Chapter I The Computer - Department of Computer Science

COSC 1306
Jehan-François Pâris
Chapter Overview
The computing phenomenon
 Pervasiveness
 Computers or computing?
Historical perspective
 Four predecessors
 The birth of computers
 Its evolution
Computers as life changers
They are everywhere
They have changed our lives
 Electronic mail
 Online order processing
 Ticketless travel
Case study
A friend of mine
was teaching in a
small university in
 He is now in a
university in El
Before the Internet, his life would have been
 No access to a good university library
 Could only communicate with colleagues
 Expensive international calls
 Slow Uruguayan postal service
Nearly total isolation from CS community
He has
 Full access to research papers posted online
 Can communicate with colleagues through
 Email, instant messages, Facebook, …
 Skype
 Submits papers to conferences through
We write papers together!
My point
Internet has abolished distance
Inexpensive personal computers allow us to
work virtually everywhere
 Still need a good Internet connection
Changed the lives of computer scientists and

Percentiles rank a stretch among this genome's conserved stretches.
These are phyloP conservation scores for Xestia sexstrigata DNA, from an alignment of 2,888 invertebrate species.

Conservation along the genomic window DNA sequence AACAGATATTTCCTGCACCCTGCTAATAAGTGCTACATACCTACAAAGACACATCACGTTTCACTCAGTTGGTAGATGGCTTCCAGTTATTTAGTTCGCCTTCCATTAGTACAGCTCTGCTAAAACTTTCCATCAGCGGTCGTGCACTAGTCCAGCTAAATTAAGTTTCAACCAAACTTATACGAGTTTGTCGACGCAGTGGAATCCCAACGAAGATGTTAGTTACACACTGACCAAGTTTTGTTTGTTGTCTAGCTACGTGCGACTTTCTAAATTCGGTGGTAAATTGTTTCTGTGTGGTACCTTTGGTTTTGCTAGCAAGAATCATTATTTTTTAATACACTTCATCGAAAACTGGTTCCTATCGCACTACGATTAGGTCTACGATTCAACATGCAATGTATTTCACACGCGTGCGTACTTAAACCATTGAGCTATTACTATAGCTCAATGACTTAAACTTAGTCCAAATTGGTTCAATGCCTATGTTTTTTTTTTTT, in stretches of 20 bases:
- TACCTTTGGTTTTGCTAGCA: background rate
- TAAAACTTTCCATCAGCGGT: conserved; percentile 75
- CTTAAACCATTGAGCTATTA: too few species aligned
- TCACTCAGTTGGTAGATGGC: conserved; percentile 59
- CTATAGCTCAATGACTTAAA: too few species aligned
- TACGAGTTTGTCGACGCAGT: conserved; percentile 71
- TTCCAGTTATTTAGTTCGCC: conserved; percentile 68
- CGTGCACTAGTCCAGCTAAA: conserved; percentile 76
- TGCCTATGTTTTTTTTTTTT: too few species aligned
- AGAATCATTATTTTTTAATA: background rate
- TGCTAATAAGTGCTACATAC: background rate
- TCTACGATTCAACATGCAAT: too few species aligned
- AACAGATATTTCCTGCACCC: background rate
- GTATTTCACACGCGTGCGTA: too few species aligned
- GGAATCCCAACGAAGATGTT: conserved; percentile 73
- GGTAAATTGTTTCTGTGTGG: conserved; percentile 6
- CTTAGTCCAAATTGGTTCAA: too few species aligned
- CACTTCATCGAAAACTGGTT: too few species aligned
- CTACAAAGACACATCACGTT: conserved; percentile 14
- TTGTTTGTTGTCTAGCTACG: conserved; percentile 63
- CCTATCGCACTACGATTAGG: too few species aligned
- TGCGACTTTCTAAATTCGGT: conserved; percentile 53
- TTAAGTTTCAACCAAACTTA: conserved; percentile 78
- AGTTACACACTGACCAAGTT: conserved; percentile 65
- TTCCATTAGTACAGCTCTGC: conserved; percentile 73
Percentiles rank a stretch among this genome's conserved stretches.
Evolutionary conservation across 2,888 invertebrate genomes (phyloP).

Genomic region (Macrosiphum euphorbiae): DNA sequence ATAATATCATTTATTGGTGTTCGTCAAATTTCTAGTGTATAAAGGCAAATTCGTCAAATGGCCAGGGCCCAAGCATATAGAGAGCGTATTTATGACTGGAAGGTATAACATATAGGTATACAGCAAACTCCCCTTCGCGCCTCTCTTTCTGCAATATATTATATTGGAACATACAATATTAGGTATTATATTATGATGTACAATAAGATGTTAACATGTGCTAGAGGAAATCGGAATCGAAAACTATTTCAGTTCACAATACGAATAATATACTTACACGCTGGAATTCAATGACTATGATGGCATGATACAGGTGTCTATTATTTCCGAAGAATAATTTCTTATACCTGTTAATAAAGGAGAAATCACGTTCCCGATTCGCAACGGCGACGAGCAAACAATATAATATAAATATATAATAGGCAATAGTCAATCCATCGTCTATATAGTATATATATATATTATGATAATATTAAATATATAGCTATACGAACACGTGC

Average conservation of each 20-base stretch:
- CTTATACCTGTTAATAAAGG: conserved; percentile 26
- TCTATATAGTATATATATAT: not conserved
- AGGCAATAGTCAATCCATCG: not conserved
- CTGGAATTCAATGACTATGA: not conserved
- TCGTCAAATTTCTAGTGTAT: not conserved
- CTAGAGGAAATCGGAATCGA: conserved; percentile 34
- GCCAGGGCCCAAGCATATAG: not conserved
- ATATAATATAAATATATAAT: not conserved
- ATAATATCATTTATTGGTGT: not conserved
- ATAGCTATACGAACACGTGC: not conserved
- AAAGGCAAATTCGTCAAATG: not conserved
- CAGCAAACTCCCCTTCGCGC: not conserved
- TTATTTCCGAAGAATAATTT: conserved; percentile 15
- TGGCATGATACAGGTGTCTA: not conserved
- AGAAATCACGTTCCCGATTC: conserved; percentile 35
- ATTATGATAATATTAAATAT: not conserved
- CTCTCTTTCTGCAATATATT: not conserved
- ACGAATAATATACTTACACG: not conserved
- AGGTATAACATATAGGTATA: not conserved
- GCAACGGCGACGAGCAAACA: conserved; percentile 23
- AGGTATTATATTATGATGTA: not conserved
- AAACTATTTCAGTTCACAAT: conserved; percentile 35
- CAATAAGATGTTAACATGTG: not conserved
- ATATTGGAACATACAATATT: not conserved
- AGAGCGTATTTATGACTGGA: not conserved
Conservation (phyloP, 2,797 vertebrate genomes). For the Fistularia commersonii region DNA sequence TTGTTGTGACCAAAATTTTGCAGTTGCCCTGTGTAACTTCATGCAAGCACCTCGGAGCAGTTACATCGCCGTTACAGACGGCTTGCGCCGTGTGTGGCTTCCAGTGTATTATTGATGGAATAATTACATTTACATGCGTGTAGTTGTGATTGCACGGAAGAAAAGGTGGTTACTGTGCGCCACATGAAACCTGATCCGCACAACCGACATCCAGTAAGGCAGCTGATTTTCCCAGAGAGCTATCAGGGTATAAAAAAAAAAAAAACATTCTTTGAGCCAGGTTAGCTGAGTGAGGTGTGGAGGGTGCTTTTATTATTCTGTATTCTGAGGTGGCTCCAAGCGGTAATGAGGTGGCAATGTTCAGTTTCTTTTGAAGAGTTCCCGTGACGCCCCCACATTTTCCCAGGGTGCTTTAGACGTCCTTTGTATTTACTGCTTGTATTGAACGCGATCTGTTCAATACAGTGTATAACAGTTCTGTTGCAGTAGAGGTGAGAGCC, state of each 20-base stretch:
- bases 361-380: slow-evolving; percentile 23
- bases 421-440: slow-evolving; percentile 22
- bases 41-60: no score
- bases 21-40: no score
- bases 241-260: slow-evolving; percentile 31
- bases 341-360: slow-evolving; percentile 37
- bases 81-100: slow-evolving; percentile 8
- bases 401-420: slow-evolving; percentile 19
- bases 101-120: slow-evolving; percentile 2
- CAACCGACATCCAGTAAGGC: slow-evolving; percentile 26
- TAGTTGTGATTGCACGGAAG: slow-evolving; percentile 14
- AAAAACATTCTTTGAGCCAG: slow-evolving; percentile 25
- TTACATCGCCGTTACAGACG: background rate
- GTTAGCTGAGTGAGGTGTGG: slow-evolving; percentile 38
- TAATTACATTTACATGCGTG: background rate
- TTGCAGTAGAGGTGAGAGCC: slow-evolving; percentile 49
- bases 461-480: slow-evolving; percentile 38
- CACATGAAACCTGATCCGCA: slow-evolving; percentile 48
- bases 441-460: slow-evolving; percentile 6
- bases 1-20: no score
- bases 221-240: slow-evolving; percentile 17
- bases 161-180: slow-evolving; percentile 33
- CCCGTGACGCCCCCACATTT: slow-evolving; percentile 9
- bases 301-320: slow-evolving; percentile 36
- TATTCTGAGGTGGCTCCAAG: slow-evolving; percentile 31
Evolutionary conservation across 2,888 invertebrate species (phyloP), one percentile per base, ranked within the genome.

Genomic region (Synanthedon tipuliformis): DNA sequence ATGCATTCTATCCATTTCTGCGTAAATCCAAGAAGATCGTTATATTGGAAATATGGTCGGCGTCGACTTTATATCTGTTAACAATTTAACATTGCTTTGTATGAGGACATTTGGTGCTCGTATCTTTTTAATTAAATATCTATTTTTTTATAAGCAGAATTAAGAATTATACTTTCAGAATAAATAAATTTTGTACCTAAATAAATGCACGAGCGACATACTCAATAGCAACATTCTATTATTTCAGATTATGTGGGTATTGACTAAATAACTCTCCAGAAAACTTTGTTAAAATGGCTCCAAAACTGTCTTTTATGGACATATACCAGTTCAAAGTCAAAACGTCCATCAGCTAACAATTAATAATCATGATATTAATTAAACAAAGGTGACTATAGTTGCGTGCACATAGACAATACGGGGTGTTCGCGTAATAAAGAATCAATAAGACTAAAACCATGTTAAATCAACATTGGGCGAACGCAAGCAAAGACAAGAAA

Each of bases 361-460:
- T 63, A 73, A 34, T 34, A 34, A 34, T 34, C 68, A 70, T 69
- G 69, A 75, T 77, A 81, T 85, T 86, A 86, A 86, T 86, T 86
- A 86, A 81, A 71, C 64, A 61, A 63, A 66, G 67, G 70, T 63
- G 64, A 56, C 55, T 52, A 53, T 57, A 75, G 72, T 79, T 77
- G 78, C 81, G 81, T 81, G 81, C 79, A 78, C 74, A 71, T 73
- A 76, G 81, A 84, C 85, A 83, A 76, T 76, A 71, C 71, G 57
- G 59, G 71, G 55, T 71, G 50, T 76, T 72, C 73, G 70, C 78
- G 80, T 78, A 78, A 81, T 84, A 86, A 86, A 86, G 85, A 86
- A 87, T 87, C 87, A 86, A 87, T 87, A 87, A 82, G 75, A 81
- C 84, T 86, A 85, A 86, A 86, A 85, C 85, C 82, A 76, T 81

mathematicians working in
 Small colleges in the boondocks
 Decent universities in developing countries
Human contacts still count:
 Main reason why scientists travel
No Internet access means exclusion
 Case of most African countries
The iceberg
Most computing
takes place where
we do not see it
Car computers
Set-top box
Digital television
Fly-by-wire planes
Smart phones
Many medical appliances
An analogy
Mid-nineteenth century big textile factories used
 Steam-powered looms
One steam engine powered several looms
 Power went through transmission belts and
 Dangerous
transmission belts
An analogy (cont'd)
Stream engines were progressively replaced
by electrical motors
 Quickly found it was better to have one
smaller motor per loom